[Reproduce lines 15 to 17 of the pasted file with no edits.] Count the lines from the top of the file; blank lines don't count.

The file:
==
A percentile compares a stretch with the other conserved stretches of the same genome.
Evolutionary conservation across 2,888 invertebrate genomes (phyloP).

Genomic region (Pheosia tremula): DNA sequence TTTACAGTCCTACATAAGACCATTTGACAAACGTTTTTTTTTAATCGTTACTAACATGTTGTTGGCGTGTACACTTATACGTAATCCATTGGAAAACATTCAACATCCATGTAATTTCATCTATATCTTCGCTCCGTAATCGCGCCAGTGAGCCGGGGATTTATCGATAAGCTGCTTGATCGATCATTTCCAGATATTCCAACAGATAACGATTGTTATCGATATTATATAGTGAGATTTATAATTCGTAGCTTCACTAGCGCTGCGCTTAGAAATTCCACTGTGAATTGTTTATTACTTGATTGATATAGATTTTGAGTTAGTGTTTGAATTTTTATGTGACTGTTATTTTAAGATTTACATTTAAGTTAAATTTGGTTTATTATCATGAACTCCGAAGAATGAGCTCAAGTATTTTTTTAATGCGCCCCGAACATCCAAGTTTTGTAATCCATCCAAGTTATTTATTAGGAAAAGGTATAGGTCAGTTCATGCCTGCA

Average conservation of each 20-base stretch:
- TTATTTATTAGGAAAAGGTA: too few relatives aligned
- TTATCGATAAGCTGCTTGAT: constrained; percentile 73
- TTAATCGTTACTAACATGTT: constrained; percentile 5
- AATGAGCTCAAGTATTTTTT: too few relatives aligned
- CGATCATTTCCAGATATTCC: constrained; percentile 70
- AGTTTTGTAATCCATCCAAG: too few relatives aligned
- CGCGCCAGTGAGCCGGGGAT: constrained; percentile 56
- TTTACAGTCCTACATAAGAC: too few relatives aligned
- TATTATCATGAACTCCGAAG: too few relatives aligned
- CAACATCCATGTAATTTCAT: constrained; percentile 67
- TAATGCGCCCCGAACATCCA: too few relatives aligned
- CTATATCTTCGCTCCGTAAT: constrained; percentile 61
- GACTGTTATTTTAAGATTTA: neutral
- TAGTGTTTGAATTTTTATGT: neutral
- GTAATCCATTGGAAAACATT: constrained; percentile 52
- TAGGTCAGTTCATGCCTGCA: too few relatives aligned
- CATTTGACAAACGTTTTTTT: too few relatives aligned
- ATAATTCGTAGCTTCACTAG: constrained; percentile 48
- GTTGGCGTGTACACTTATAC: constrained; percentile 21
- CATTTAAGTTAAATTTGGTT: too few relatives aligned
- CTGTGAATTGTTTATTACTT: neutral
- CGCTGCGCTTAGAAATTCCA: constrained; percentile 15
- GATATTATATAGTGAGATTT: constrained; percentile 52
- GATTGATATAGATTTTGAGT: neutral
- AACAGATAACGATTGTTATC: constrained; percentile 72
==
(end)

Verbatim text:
- TAATGCGCCCCGAACATCCA: too few relatives aligned
- CTATATCTTCGCTCCGTAAT: constrained; percentile 61
- GACTGTTATTTTAAGATTTA: neutral